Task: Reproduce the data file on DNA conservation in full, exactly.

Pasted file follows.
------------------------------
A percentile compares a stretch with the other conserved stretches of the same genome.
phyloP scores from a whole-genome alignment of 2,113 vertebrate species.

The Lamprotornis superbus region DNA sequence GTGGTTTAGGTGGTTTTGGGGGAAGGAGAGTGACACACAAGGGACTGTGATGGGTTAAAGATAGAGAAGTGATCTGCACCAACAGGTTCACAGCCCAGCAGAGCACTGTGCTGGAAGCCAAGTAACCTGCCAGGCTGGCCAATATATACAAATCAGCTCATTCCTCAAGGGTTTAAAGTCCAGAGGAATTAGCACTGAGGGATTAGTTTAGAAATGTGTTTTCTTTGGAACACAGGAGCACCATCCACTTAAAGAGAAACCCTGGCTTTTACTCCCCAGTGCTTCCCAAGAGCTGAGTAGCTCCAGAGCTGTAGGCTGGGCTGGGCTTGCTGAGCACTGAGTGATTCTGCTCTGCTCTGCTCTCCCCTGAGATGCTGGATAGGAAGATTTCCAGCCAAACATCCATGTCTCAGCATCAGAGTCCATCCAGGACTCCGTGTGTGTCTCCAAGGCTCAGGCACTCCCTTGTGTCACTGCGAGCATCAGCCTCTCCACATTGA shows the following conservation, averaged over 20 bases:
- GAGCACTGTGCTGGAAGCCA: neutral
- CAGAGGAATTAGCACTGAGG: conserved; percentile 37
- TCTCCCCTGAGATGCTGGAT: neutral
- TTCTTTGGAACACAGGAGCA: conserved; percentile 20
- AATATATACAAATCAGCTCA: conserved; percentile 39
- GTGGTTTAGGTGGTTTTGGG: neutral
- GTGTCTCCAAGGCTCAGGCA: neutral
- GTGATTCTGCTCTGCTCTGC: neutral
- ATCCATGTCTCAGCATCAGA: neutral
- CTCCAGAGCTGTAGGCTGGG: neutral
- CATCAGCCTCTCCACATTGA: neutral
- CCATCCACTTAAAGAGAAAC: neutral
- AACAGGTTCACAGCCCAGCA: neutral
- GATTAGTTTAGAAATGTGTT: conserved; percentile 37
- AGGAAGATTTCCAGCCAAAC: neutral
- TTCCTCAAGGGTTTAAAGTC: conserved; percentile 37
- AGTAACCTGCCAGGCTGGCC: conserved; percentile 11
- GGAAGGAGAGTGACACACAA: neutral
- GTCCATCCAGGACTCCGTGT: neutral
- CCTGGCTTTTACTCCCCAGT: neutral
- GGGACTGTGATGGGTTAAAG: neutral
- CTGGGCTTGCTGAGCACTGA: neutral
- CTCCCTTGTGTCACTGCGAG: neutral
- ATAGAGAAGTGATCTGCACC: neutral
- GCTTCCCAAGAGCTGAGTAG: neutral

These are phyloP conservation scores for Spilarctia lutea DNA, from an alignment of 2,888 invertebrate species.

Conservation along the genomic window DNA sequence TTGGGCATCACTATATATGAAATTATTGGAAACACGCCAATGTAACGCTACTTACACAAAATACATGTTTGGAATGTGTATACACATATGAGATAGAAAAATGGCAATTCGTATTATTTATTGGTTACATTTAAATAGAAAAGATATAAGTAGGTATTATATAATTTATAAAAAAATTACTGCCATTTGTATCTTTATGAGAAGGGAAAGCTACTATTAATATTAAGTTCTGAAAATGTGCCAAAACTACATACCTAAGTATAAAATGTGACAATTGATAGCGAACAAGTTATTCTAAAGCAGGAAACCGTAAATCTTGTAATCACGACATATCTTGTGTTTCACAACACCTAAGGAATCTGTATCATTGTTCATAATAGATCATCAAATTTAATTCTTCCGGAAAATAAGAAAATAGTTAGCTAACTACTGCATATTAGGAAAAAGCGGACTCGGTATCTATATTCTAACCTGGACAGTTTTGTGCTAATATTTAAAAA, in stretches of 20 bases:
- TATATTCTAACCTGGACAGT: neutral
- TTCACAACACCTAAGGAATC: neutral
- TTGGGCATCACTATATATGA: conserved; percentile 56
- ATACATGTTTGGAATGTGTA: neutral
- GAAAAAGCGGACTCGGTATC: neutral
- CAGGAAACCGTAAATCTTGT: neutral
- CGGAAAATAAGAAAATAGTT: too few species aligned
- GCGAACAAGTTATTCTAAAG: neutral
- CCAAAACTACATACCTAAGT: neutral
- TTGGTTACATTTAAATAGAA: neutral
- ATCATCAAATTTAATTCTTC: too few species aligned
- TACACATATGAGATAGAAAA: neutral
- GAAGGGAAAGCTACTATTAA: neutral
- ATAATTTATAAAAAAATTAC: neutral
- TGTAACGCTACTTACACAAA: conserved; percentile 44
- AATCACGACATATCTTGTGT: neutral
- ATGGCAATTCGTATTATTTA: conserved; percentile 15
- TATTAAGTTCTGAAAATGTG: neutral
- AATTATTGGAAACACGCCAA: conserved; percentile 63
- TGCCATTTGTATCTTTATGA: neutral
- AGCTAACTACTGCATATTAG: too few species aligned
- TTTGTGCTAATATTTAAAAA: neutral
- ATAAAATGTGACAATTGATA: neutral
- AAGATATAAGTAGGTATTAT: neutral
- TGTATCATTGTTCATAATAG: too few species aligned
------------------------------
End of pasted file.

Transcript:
A percentile compares a stretch with the other conserved stretches of the same genome.
phyloP scores from a whole-genome alignment of 2,113 vertebrate species.

The Lamprotornis superbus region DNA sequence GTGGTTTAGGTGGTTTTGGGGGAAGGAGAGTGACACACAAGGGACTGTGATGGGTTAAAGATAGAGAAGTGATCTGCACCAACAGGTTCACAGCCCAGCAGAGCACTGTGCTGGAAGCCAAGTAACCTGCCAGGCTGGCCAATATATACAAATCAGCTCATTCCTCAAGGGTTTAAAGTCCAGAGGAATTAGCACTGAGGGATTAGTTTAGAAATGTGTTTTCTTTGGAACACAGGAGCACCATCCACTTAAAGAGAAACCCTGGCTTTTACTCCCCAGTGCTTCCCAAGAGCTGAGTAGCTCCAGAGCTGTAGGCTGGGCTGGGCTTGCTGAGCACTGAGTGATTCTGCTCTGCTCTGCTCTCCCCTGAGATGCTGGATAGGAAGATTTCCAGCCAAACATCCATGTCTCAGCATCAGAGTCCATCCAGGACTCCGTGTGTGTCTCCAAGGCTCAGGCACTCCCTTGTGTCACTGCGAGCATCAGCCTCTCCACATTGA shows the following conservation, averaged over 20 bases:
- GAGCACTGTGCTGGAAGCCA: neutral
- CAGAGGAATTAGCACTGAGG: conserved; percentile 37
- TCTCCCCTGAGATGCTGGAT: neutral
- TTCTTTGGAACACAGGAGCA: conserved; percentile 20
- AATATATACAAATCAGCTCA: conserved; percentile 39
- GTGGTTTAGGTGGTTTTGGG: neutral
- GTGTCTCCAAGGCTCAGGCA: neutral
- GTGATTCTGCTCTGCTCTGC: neutral
- ATCCATGTCTCAGCATCAGA: neutral
- CTCCAGAGCTGTAGGCTGGG: neutral
- CATCAGCCTCTCCACATTGA: neutral
- CCATCCACTTAAAGAGAAAC: neutral
- AACAGGTTCACAGCCCAGCA: neutral
- GATTAGTTTAGAAATGTGTT: conserved; percentile 37
- AGGAAGATTTCCAGCCAAAC: neutral
- TTCCTCAAGGGTTTAAAGTC: conserved; percentile 37
- AGTAACCTGCCAGGCTGGCC: conserved; percentile 11
- GGAAGGAGAGTGACACACAA: neutral
- GTCCATCCAGGACTCCGTGT: neutral
- CCTGGCTTTTACTCCCCAGT: neutral
- GGGACTGTGATGGGTTAAAG: neutral
- CTGGGCTTGCTGAGCACTGA: neutral
- CTCCCTTGTGTCACTGCGAG: neutral
- ATAGAGAAGTGATCTGCACC: neutral
- GCTTCCCAAGAGCTGAGTAG: neutral

These are phyloP conservation scores for Spilarctia lutea DNA, from an alignment of 2,888 invertebrate species.

Conservation along the genomic window DNA sequence TTGGGCATCACTATATATGAAATTATTGGAAACACGCCAATGTAACGCTACTTACACAAAATACATGTTTGGAATGTGTATACACATATGAGATAGAAAAATGGCAATTCGTATTATTTATTGGTTACATTTAAATAGAAAAGATATAAGTAGGTATTATATAATTTATAAAAAAATTACTGCCATTTGTATCTTTATGAGAAGGGAAAGCTACTATTAATATTAAGTTCTGAAAATGTGCCAAAACTACATACCTAAGTATAAAATGTGACAATTGATAGCGAACAAGTTATTCTAAAGCAGGAAACCGTAAATCTTGTAATCACGACATATCTTGTGTTTCACAACACCTAAGGAATCTGTATCATTGTTCATAATAGATCATCAAATTTAATTCTTCCGGAAAATAAGAAAATAGTTAGCTAACTACTGCATATTAGGAAAAAGCGGACTCGGTATCTATATTCTAACCTGGACAGTTTTGTGCTAATATTTAAAAA, in stretches of 20 bases:
- TATATTCTAACCTGGACAGT: neutral
- TTCACAACACCTAAGGAATC: neutral
- TTGGGCATCACTATATATGA: conserved; percentile 56
- ATACATGTTTGGAATGTGTA: neutral
- GAAAAAGCGGACTCGGTATC: neutral
- CAGGAAACCGTAAATCTTGT: neutral
- CGGAAAATAAGAAAATAGTT: too few species aligned
- GCGAACAAGTTATTCTAAAG: neutral
- CCAAAACTACATACCTAAGT: neutral
- TTGGTTACATTTAAATAGAA: neutral
- ATCATCAAATTTAATTCTTC: too few species aligned
- TACACATATGAGATAGAAAA: neutral
- GAAGGGAAAGCTACTATTAA: neutral
- ATAATTTATAAAAAAATTAC: neutral
- TGTAACGCTACTTACACAAA: conserved; percentile 44
- AATCACGACATATCTTGTGT: neutral
- ATGGCAATTCGTATTATTTA: conserved; percentile 15
- TATTAAGTTCTGAAAATGTG: neutral
- AATTATTGGAAACACGCCAA: conserved; percentile 63
- TGCCATTTGTATCTTTATGA: neutral
- AGCTAACTACTGCATATTAG: too few species aligned
- TTTGTGCTAATATTTAAAAA: neutral
- ATAAAATGTGACAATTGATA: neutral
- AAGATATAAGTAGGTATTAT: neutral
- TGTATCATTGTTCATAATAG: too few species aligned